Diana Rivera: survivor of violence who now calls for help to become an engineer

TEGUCIGALPA, HONDURAS.- Growing up among violence and losing loved ones because of it gives you two options in life: follow the example of your environment or propose to get out of it forever. That’s how he understood it Diana Giselle Rivera Rodriguez since she was very young, when because of the danger she had to move up to three times in a month following the only figures she had as a family.

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In reality it was his mother and his stepfather, a man who began to get involved in the world of drugs and with this he not only forced them to move out of the house in the middle of the morning to avoid being seen, but also condemned them. to live with the anguish of being victims of one of their adversaries in the dark business.

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“There were times when bad people came and stole everything in the house or took drugs to my stepfather, they told him to go to the banks and give them money, among other bad experiences,” the young woman recalled in an interview with EL HERALDO.

That was the only lifestyle that little Diana knew at the age of nine, because before that, when she was barely two, her biological father and mother separated and little by little she was left alone with her mother, who later she was more focused on making the relationship with her new partner work.

Diana, originally from Tegucigalpa, remembers that although she did not attend church, she had a certain notion of the existence of God and from time to time she turned to him to seek comfort and ask him that the martyrdom that she and her mother lived with her stepfather, who for So he was becoming addicted, it was over. Therefore, when her maternal grandparents and her aunt came for her to take her away, she felt as if it was an answer to her prayers.

“There was a terrace (in the house where they lived) and I started to pray, I think that somehow God heard my prayers and put it in my aunt’s heart to tell my grandparents to go for me, because at that moment my stepfather was already running out of money and was even losing his mind because he began to use the same drug and my mother did not work. We were in a rather delicate situation and many things changed because I was raised without values ​​and my grandparents taught me and changed the course of my life, ”she recalled, now 20 years old.

Her anguish at the side of her mother and her partner lasted four years and since she was nine, until now, Diana has lived most of the time with her maternal grandparents, whom she considers her driving force, because although her Her mother managed to get out of the damaging love relationship she had, she did not take care of her again, and her biological father, who by then had already formed another family, was murdered in the El Pedregal neighborhood when she was 15 years old.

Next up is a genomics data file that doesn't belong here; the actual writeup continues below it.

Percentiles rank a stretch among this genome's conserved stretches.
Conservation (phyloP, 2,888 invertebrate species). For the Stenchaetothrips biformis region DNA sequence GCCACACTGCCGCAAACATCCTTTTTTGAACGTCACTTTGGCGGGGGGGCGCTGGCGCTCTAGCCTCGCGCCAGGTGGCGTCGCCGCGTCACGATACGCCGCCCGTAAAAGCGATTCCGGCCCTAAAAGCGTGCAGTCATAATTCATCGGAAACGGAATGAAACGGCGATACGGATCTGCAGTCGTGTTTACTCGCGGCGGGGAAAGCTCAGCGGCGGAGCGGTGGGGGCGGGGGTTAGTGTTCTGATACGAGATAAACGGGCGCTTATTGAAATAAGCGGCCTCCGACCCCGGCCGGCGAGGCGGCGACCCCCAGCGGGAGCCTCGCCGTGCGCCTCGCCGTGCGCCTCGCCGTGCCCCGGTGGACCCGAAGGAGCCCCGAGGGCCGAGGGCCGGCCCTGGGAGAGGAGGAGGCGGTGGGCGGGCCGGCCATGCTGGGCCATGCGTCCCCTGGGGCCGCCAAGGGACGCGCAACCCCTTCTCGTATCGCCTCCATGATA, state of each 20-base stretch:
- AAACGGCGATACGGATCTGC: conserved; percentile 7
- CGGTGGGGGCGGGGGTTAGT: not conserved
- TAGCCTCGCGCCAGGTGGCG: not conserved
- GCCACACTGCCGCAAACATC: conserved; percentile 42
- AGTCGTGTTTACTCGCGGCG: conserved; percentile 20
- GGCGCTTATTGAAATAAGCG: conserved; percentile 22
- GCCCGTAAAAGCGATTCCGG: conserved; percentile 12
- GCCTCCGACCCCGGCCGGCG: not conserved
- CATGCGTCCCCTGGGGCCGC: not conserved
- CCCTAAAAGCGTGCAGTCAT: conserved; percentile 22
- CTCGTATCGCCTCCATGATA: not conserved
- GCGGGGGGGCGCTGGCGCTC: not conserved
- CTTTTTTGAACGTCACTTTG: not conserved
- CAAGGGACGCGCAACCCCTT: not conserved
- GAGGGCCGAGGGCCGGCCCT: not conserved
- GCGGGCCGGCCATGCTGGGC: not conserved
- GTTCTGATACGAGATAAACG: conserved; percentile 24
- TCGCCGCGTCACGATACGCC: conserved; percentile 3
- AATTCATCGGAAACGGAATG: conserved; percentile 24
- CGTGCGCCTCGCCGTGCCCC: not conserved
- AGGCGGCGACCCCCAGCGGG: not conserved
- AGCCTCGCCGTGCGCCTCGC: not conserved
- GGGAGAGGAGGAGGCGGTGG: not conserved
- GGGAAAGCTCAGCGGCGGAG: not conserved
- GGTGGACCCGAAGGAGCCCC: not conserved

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He was a sociology student passionate about art and dramatization, who despite having been absent in Diana’s life, “was not a bad person”, but one day when he returned from work, he had the misfortune of claiming some children. that they jumped on his cart and that would have cost him his life.

“One night he arrived very tired and some children began to jump in his truck; he came out quite angry and told the children to leave, then one of the girls hit her head and about 10 minutes later some women arrived and insulted and threatened my father. He began to talk to them to calm them down and explain the situation to them, that was on a Saturday, and apparently things calmed down, but the next day a man who supposedly was the father of the girls arrived and also spoke to him… again, the problem seems to have been solved,” Diana recalled painfully, resenting not having had more time to build a strong relationship with her father.

However, four days after the incident with the children, several armed men arrived at Luis Joel Rivera Perdomo’s house, forced him to leave and shot him dead, so his family believes that the attack could have been due to the situation with its neighbours.

“My dad’s family was only given 24 hours to evict and they had to leave everything and go live somewhere else. The crime went unpunished, ”he lamented.

Despite the bitter and tragic experiences in her life, Diana decided to study and honor the efforts of her grandparents, thanks to whom today she has become a professional in forestry (science that studies the forest and natural resources), but now She dreams of being seen climbing one last rung, which she hopes to be able to achieve with the support of Hondurans or the projection of some institutions or companies.

The smiling and attentive young woman, who proudly recounted that on December 8 she was able to obtain her degree as a forestry technician at the National University of Forestry Sciences (unacifor) from Siguatepeque, yearns to become forest engineerso she requests support to pay for her studies and once graduated, help communities with her knowledge.